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Vibration Issues

 

Drive Shaft Vibrations

There are five types of drive shaft induced vibrations that are associated with the installation parameters of a drive shaft. We're going to explain all of them in hopes that you can "head-off" a problem before it occurs.

They are

-Transverse Vibrations   -Torsional Vibrations   -inertial Excitation Vibrations   -Secondary Couple Vibrations   -Critical Speed Vibrations

Transverse Vibrations

Are caused by two things:

  1. The U-Joint operating angle at the "drive" end of the drive shaft
  2. The orientation (phasing) of the yokes at each end of the drive shaft

A torsional vibration occurs twice per revolution. Torsional vibration will cause the drive shaft, "downstream" of the front U-join, to "speed up" or "slow down" twice per revolution. That means that a power supply producing a constant speed of 3,000 RPM can actually be attached to a drive shaft that is changing speed 6,000 times per minute. the amount of change in speed, called the magnitude, or size of change, is proportional to the size of the angle at the drive end of the drive shaft, or the amount of misalignment between the yokes at tyhe drive and driven end of your drive shaft.

Torsional Vibrations are SERIOUS Vibrations

Why are torsional vibrations so serious? Because when you vary the speed of a drive shaft, you not only vary the torque on all of its components, but you vary the torque on all the components that are connected to the drive shaft. Torque is LOAD. When you vary the load, at twice per revolution, you start to bend components. You know what happens then....the same thing that happens when you bend a can lid back and forth. IT BREATS!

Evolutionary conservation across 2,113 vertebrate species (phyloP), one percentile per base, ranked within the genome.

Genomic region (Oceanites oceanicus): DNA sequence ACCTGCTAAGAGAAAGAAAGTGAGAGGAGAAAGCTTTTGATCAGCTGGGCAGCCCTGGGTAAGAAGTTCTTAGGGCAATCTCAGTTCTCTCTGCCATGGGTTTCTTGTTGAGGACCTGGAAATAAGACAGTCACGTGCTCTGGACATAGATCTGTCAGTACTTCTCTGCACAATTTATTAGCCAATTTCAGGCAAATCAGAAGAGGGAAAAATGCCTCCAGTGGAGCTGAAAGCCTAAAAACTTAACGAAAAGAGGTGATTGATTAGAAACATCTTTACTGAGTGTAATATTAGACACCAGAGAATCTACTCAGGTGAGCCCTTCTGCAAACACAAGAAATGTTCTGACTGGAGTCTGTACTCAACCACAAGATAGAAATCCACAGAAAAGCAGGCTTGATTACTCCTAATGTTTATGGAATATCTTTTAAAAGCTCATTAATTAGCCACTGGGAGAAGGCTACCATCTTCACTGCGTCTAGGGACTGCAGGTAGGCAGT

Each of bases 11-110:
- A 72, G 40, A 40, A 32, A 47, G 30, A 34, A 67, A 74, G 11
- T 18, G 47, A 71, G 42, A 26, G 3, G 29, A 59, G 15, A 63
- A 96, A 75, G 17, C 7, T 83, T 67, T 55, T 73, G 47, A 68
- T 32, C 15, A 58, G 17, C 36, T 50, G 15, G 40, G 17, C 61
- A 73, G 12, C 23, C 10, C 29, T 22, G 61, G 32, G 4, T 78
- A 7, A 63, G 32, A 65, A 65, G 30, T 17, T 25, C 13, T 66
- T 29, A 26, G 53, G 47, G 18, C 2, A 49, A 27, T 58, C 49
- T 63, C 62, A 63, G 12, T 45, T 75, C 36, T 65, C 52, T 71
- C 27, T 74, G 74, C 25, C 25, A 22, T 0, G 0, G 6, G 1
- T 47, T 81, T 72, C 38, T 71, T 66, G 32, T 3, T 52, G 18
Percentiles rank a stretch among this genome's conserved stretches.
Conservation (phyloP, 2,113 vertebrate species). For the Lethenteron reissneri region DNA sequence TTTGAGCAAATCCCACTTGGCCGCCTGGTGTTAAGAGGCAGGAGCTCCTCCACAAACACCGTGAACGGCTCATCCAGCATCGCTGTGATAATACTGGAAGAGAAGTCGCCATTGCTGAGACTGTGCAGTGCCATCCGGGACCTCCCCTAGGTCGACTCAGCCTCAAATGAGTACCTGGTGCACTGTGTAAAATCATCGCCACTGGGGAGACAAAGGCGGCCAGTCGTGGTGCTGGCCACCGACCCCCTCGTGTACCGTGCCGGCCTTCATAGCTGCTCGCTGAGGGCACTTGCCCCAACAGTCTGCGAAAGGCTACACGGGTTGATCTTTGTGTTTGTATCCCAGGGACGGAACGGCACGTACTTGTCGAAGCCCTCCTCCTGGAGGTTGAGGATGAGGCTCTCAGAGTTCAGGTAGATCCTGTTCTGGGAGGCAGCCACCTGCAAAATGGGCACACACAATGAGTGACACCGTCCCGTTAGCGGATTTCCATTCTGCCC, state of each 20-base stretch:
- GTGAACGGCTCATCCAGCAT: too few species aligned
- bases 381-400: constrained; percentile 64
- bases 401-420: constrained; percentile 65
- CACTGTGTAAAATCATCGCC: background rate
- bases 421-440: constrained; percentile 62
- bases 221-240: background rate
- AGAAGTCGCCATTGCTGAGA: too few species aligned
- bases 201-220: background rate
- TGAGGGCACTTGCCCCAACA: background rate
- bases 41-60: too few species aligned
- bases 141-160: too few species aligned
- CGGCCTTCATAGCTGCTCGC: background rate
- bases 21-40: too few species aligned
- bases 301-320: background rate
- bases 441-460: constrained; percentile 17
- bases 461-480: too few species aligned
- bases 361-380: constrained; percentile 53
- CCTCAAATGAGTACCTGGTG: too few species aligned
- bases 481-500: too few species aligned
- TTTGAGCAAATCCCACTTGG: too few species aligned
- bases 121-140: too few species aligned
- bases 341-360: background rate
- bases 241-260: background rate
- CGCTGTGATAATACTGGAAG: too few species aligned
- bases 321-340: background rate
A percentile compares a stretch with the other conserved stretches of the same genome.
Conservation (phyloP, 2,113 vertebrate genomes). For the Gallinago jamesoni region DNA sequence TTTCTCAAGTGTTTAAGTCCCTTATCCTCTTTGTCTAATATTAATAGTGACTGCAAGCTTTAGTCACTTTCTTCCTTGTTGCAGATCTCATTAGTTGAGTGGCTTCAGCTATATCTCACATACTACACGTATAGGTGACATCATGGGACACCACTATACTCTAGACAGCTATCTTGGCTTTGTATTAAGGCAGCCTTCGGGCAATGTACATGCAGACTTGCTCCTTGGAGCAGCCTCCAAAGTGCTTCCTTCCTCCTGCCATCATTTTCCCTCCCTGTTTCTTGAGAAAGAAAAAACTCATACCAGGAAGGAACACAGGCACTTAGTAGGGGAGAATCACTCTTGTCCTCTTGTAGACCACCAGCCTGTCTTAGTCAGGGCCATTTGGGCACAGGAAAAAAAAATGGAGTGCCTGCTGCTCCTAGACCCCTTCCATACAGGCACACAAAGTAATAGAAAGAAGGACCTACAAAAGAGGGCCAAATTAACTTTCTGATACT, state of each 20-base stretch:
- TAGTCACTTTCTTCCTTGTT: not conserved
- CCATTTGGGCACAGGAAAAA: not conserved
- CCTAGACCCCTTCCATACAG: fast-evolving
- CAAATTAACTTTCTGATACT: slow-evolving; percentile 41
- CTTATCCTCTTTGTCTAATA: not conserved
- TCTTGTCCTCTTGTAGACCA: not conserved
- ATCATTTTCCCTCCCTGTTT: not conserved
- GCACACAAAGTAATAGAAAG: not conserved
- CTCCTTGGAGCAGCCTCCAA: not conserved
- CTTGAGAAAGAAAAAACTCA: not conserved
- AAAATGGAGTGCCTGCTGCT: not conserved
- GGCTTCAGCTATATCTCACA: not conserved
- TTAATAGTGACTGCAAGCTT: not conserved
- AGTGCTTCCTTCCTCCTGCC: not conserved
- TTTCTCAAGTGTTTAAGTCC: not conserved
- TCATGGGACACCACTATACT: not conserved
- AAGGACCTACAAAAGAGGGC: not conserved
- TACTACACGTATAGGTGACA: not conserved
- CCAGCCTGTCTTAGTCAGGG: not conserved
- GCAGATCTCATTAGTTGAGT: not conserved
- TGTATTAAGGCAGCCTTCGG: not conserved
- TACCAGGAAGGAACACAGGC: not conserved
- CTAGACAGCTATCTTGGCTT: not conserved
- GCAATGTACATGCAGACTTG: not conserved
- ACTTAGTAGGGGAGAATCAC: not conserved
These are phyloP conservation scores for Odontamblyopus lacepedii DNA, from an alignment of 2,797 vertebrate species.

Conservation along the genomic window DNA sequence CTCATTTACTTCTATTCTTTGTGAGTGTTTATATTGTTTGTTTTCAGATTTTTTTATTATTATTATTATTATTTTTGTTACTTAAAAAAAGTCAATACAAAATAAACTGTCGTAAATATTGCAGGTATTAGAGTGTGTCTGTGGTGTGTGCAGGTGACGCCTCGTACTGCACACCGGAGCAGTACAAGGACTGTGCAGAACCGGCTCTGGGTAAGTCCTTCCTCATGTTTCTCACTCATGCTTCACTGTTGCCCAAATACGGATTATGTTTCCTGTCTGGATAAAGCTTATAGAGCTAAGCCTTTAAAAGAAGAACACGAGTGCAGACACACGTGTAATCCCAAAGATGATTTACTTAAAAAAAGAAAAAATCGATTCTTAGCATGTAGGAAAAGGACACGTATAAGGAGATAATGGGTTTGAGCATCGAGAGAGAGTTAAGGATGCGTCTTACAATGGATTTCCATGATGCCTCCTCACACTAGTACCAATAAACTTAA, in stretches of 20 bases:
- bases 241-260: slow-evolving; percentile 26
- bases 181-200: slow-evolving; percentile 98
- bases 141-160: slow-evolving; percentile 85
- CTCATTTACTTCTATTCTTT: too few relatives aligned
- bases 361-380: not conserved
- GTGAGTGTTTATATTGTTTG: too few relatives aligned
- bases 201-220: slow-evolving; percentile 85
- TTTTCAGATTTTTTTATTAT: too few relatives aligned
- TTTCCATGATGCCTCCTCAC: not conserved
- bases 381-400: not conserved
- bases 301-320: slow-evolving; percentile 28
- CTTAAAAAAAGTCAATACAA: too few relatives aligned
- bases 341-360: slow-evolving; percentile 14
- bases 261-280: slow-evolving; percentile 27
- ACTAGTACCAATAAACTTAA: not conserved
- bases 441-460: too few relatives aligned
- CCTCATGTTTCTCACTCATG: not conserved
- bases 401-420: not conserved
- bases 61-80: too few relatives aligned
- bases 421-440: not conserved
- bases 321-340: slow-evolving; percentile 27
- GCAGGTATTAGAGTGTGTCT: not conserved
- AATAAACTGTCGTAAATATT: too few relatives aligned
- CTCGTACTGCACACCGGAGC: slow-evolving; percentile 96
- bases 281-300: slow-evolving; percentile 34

When a drive shaft is assembled, its inner components usually consist of a slip yoke on one end and a tube yoke on the other end, and they are usually assembled in relation to each other. This is called PHASING. Most drive shafts are assembled with their yokes in line, or "IN PHASE".

Phasing affects torsional vibrations

A drive shaft that is "in phase" and has correct operating angles at the drive end of the shaft does not create a torsional vibration. Drive Shafts that are NOT in phase will vibrate with the same twice per revolution as a drive shaft with incorrect operating angles. The easiest way to make sure your drive shaft is in its correct phase is to mark the tube and slip yoke every time you take i tapart so you can put it back in its original orientation when you re-assemble it. Re-assembling a drive shaft out of phase is the #1 cause of torsional vibration.

How do you make sure your drive shaft application will not create a torsional vibration?

  1. Make sure the operating at the front of your drive shaft and the operating angle at the rear of your drive shaft are less than three degrees and are not equal within one degree. Make sure these angles are correct. You may need to shim the drive end or the driven end of the application.